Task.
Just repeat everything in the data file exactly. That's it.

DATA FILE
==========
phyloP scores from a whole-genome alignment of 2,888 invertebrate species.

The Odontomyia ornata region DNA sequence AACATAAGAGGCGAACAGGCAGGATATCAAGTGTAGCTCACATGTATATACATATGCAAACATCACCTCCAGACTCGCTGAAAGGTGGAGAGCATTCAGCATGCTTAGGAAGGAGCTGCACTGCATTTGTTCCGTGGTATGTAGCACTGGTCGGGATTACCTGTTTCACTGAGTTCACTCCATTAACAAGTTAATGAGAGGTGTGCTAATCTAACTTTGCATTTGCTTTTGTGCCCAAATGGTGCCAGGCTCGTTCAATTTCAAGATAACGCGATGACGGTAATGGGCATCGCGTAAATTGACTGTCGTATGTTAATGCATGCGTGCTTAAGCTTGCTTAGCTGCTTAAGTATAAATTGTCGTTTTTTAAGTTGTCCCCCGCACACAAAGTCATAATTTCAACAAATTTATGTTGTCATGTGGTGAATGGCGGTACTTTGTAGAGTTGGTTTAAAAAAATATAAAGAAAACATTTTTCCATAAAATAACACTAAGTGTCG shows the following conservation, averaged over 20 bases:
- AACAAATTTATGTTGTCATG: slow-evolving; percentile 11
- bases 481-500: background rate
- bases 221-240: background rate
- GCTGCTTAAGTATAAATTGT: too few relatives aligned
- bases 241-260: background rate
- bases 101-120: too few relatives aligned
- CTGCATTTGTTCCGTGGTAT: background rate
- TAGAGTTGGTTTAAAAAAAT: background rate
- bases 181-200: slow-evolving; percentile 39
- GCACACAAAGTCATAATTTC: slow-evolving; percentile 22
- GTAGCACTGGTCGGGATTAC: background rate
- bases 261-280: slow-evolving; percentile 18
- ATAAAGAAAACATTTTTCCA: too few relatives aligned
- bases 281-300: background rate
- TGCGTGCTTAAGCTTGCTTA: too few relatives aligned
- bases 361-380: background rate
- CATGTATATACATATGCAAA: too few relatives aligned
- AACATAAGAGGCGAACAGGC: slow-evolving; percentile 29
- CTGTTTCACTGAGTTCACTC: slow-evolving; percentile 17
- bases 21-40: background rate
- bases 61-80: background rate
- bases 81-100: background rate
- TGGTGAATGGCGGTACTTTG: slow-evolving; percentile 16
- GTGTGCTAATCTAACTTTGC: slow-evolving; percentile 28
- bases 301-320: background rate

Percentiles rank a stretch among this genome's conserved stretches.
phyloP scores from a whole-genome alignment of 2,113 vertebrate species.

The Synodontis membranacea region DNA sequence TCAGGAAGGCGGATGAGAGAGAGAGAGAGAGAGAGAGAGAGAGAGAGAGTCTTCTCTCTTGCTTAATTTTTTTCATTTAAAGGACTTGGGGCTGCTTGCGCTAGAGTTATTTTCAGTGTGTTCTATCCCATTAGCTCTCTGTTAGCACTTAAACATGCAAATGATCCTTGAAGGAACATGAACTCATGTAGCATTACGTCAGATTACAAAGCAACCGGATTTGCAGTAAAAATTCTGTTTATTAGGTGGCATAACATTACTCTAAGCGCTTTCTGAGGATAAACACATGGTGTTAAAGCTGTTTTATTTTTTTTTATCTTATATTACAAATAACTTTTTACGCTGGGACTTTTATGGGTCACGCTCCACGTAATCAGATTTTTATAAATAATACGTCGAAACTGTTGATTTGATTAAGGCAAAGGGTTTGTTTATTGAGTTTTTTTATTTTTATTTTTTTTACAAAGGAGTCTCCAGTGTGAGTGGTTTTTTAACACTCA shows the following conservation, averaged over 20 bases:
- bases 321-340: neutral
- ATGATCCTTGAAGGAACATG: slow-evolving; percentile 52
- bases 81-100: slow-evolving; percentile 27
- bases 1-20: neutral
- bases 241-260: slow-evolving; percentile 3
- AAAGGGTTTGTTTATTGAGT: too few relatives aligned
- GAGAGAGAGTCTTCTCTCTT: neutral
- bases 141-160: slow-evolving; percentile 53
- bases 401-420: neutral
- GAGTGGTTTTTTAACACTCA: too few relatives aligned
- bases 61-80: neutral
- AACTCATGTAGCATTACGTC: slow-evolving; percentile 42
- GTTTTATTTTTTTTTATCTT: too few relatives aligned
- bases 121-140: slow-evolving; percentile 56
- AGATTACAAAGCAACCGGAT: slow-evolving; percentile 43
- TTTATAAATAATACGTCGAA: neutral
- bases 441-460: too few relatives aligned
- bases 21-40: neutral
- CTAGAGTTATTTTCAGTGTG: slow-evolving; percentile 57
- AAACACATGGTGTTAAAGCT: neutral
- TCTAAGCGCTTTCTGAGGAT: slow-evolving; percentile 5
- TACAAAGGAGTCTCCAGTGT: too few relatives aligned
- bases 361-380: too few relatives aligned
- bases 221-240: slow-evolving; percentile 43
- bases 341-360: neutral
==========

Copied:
phyloP scores from a whole-genome alignment of 2,888 invertebrate species.

The Odontomyia ornata region DNA sequence AACATAAGAGGCGAACAGGCAGGATATCAAGTGTAGCTCACATGTATATACATATGCAAACATCACCTCCAGACTCGCTGAAAGGTGGAGAGCATTCAGCATGCTTAGGAAGGAGCTGCACTGCATTTGTTCCGTGGTATGTAGCACTGGTCGGGATTACCTGTTTCACTGAGTTCACTCCATTAACAAGTTAATGAGAGGTGTGCTAATCTAACTTTGCATTTGCTTTTGTGCCCAAATGGTGCCAGGCTCGTTCAATTTCAAGATAACGCGATGACGGTAATGGGCATCGCGTAAATTGACTGTCGTATGTTAATGCATGCGTGCTTAAGCTTGCTTAGCTGCTTAAGTATAAATTGTCGTTTTTTAAGTTGTCCCCCGCACACAAAGTCATAATTTCAACAAATTTATGTTGTCATGTGGTGAATGGCGGTACTTTGTAGAGTTGGTTTAAAAAAATATAAAGAAAACATTTTTCCATAAAATAACACTAAGTGTCG shows the following conservation, averaged over 20 bases:
- AACAAATTTATGTTGTCATG: slow-evolving; percentile 11
- bases 481-500: background rate
- bases 221-240: background rate
- GCTGCTTAAGTATAAATTGT: too few relatives aligned
- bases 241-260: background rate
- bases 101-120: too few relatives aligned
- CTGCATTTGTTCCGTGGTAT: background rate
- TAGAGTTGGTTTAAAAAAAT: background rate
- bases 181-200: slow-evolving; percentile 39
- GCACACAAAGTCATAATTTC: slow-evolving; percentile 22
- GTAGCACTGGTCGGGATTAC: background rate
- bases 261-280: slow-evolving; percentile 18
- ATAAAGAAAACATTTTTCCA: too few relatives aligned
- bases 281-300: background rate
- TGCGTGCTTAAGCTTGCTTA: too few relatives aligned
- bases 361-380: background rate
- CATGTATATACATATGCAAA: too few relatives aligned
- AACATAAGAGGCGAACAGGC: slow-evolving; percentile 29
- CTGTTTCACTGAGTTCACTC: slow-evolving; percentile 17
- bases 21-40: background rate
- bases 61-80: background rate
- bases 81-100: background rate
- TGGTGAATGGCGGTACTTTG: slow-evolving; percentile 16
- GTGTGCTAATCTAACTTTGC: slow-evolving; percentile 28
- bases 301-320: background rate

Percentiles rank a stretch among this genome's conserved stretches.
phyloP scores from a whole-genome alignment of 2,113 vertebrate species.

The Synodontis membranacea region DNA sequence TCAGGAAGGCGGATGAGAGAGAGAGAGAGAGAGAGAGAGAGAGAGAGAGTCTTCTCTCTTGCTTAATTTTTTTCATTTAAAGGACTTGGGGCTGCTTGCGCTAGAGTTATTTTCAGTGTGTTCTATCCCATTAGCTCTCTGTTAGCACTTAAACATGCAAATGATCCTTGAAGGAACATGAACTCATGTAGCATTACGTCAGATTACAAAGCAACCGGATTTGCAGTAAAAATTCTGTTTATTAGGTGGCATAACATTACTCTAAGCGCTTTCTGAGGATAAACACATGGTGTTAAAGCTGTTTTATTTTTTTTTATCTTATATTACAAATAACTTTTTACGCTGGGACTTTTATGGGTCACGCTCCACGTAATCAGATTTTTATAAATAATACGTCGAAACTGTTGATTTGATTAAGGCAAAGGGTTTGTTTATTGAGTTTTTTTATTTTTATTTTTTTTACAAAGGAGTCTCCAGTGTGAGTGGTTTTTTAACACTCA shows the following conservation, averaged over 20 bases:
- bases 321-340: neutral
- ATGATCCTTGAAGGAACATG: slow-evolving; percentile 52
- bases 81-100: slow-evolving; percentile 27
- bases 1-20: neutral
- bases 241-260: slow-evolving; percentile 3
- AAAGGGTTTGTTTATTGAGT: too few relatives aligned
- GAGAGAGAGTCTTCTCTCTT: neutral
- bases 141-160: slow-evolving; percentile 53
- bases 401-420: neutral
- GAGTGGTTTTTTAACACTCA: too few relatives aligned
- bases 61-80: neutral
- AACTCATGTAGCATTACGTC: slow-evolving; percentile 42
- GTTTTATTTTTTTTTATCTT: too few relatives aligned
- bases 121-140: slow-evolving; percentile 56
- AGATTACAAAGCAACCGGAT: slow-evolving; percentile 43
- TTTATAAATAATACGTCGAA: neutral
- bases 441-460: too few relatives aligned
- bases 21-40: neutral
- CTAGAGTTATTTTCAGTGTG: slow-evolving; percentile 57
- AAACACATGGTGTTAAAGCT: neutral
- TCTAAGCGCTTTCTGAGGAT: slow-evolving; percentile 5
- TACAAAGGAGTCTCCAGTGT: too few relatives aligned
- bases 361-380: too few relatives aligned
- bases 221-240: slow-evolving; percentile 43
- bases 341-360: neutral